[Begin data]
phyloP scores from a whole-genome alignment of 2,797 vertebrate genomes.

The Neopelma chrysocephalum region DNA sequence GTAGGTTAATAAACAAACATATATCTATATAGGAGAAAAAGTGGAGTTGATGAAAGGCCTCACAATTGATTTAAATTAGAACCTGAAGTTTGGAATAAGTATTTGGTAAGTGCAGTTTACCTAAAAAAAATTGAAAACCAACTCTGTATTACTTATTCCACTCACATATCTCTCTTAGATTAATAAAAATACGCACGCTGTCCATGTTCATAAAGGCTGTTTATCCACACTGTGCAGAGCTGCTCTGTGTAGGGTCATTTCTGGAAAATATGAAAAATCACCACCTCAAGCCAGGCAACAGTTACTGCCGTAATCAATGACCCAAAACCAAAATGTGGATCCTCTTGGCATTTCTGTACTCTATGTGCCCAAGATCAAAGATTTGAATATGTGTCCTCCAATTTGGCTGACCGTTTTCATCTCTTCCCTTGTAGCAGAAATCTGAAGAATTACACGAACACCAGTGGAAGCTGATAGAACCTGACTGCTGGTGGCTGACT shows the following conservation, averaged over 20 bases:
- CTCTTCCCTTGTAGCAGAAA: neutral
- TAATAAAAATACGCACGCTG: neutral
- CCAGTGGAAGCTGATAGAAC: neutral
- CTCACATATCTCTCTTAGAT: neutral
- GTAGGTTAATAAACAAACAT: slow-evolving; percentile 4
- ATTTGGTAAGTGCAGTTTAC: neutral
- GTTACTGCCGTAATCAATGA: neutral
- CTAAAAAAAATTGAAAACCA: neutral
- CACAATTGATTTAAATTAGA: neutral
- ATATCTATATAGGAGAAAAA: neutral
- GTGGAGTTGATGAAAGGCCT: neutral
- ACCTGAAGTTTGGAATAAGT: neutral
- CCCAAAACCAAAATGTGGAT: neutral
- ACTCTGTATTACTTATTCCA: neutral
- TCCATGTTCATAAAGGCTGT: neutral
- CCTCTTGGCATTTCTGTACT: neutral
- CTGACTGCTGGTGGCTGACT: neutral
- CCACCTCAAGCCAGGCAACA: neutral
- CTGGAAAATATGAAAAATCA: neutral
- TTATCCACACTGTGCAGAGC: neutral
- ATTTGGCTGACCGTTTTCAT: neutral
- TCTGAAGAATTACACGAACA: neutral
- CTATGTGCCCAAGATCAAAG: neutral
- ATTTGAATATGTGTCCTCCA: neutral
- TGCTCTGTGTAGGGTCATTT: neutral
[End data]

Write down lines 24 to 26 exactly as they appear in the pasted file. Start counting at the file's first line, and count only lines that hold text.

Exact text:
- TCTGAAGAATTACACGAACA: neutral
- CTATGTGCCCAAGATCAAAG: neutral
- ATTTGAATATGTGTCCTCCA: neutral